A flight labeled the "final" certification test of an improved battery system for the grounded Boeing 787 Dreamliner was "straightforward" and "uneventful," the airplane maker said Friday.
The test was an important one for Boeing, which has billions of dollars riding on the success of the new airliner. The U.S. Federal Aviation Administration and similar regulators worldwide grounded the Dreamliner in January after two battery-related fires damaged 787s in Boston and Japan. No one was hurt in the fires.
In March the FAA approved a Boeing certification plan to fix the 787's problematic lithium-ion battery system and prove the new design is safe. Friday's nearly two-hour flight was the final certification test of that plan.FULL STORY
Earning the right to be called an Eagle Scout ranks among life's most cherished achievements for countless men. But now, more than 100 Eagles have renounced their precious red, white and blue medals to protest the Boy Scouts of America's ban on gay and lesbian members.
"With sadness for the loss of the good things - IÂ respectfullyÂ return my badge and ask that the BSA consider the opinions of the more than 10,000 other Eagle Scouts who have now done the same," wrote Ray Myers on a Tumblr site called Eagle Scouts Returning Our Badges.
Protesters have posted letters and photos of their Eagle badges and medals that they've sent to Robert Mazzuca, chief scout executive of the Boy Scouts of America.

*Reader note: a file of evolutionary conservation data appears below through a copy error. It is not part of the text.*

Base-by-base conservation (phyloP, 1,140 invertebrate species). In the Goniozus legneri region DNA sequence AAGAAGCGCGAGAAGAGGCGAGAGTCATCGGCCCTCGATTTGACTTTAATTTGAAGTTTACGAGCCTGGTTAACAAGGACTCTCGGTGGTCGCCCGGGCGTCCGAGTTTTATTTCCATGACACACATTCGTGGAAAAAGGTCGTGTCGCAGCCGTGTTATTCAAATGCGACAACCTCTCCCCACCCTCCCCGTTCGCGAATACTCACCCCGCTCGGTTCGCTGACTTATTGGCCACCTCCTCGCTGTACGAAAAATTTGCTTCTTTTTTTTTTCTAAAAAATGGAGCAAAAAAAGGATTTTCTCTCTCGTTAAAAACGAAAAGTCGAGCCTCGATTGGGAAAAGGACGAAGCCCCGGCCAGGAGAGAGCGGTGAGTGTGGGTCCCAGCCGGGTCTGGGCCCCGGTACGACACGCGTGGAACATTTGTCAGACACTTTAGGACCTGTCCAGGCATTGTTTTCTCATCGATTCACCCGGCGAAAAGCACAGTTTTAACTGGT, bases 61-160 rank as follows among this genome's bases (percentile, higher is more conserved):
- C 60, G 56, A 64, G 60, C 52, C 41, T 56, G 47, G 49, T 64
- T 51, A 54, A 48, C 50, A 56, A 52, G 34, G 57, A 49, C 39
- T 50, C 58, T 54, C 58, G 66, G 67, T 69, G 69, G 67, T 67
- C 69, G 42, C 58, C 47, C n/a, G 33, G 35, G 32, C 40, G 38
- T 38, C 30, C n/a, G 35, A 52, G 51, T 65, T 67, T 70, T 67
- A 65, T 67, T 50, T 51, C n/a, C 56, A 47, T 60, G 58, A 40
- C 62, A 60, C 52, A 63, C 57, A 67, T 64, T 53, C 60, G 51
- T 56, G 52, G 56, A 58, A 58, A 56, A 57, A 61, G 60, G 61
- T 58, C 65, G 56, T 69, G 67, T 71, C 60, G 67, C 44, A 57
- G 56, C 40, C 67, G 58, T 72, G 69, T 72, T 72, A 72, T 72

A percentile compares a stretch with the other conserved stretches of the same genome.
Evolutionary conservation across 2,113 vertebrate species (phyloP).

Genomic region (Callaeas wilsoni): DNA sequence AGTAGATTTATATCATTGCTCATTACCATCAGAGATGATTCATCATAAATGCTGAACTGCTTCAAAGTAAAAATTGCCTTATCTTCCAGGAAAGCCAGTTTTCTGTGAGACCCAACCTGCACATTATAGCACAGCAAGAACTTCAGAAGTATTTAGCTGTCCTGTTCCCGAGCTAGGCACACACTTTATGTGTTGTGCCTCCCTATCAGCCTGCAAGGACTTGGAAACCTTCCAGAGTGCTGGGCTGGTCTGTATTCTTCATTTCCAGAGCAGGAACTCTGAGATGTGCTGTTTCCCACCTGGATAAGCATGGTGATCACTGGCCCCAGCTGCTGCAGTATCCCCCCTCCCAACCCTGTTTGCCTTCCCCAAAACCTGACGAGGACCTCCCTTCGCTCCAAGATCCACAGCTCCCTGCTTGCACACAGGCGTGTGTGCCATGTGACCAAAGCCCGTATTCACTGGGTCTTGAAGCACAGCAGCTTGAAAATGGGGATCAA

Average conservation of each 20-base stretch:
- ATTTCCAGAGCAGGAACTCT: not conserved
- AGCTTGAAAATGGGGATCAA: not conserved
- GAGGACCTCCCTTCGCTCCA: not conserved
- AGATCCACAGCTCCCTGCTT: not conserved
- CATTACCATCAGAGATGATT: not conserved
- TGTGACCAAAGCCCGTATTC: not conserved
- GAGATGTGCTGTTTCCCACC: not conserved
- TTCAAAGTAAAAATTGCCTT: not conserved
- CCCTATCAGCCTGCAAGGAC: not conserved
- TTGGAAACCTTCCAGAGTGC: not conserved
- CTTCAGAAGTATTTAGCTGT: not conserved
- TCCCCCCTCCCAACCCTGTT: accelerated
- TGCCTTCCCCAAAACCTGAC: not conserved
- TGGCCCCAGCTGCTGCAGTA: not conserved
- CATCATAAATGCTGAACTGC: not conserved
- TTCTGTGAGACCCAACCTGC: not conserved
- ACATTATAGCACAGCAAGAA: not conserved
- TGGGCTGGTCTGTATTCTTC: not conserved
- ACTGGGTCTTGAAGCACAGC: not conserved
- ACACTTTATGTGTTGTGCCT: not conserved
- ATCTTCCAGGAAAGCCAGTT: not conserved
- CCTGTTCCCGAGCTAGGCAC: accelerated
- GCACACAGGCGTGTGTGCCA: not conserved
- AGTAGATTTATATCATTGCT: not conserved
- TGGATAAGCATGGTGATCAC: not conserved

The Boy Scout national headquarters said it doesn't have an exact count of medals returned recently. "But we have received a few," wrote BSA spokesman Deron Smith in an e-mail to CNN. "Although we are disappointed to learn of anyone who feels compelled to return his Eagle rank, we respect their right to express an opinion. While a majority of our membership agrees with our policy, we fully understand and appreciate that not everyone will agree with any one position or policy."
Myers' figure of 10,000 Eagle Scouts who've sent letters of protest can't be confirmed, but Smith said the number is closer to that reported by the site - 105 as of Friday.
After Newt Gingrich's harsh comments about NASA during Monday's night's debate between GOP presidential hopefuls, you'd guess the outrage from the nation's legendary space agency would be deafening.
So far today, all we've heard from Houston and Washington are crickets.